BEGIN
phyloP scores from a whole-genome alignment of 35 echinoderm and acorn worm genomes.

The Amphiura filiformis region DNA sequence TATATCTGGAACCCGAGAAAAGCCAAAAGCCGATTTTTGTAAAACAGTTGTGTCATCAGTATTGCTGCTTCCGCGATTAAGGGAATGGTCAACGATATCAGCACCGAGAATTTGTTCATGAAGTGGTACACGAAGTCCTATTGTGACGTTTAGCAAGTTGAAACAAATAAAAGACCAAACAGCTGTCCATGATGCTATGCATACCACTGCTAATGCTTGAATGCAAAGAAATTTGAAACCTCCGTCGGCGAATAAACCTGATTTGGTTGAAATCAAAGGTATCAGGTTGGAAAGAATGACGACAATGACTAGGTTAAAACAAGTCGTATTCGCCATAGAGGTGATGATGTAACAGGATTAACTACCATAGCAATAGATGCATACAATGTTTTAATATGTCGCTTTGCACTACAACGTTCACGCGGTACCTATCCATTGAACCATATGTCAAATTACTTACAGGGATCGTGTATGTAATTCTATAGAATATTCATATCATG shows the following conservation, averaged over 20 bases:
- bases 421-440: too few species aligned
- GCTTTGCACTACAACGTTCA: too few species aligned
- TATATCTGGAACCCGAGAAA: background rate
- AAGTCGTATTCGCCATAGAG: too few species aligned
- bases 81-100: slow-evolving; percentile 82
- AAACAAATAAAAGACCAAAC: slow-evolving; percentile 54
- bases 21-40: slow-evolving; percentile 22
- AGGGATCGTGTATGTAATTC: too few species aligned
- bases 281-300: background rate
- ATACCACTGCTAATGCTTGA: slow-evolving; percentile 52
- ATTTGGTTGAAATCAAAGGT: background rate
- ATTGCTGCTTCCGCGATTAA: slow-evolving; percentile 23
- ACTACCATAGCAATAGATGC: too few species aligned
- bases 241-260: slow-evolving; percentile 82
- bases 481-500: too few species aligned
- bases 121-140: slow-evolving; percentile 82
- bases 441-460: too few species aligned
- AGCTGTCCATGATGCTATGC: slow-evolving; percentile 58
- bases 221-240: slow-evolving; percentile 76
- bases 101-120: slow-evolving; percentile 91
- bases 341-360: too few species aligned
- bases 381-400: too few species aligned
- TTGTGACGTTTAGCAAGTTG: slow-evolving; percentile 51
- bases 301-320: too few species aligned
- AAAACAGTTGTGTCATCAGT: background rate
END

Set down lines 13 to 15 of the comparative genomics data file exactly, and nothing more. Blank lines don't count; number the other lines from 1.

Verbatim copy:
- ATTTGGTTGAAATCAAAGGT: background rate
- ATTGCTGCTTCCGCGATTAA: slow-evolving; percentile 23
- ACTACCATAGCAATAGATGC: too few species aligned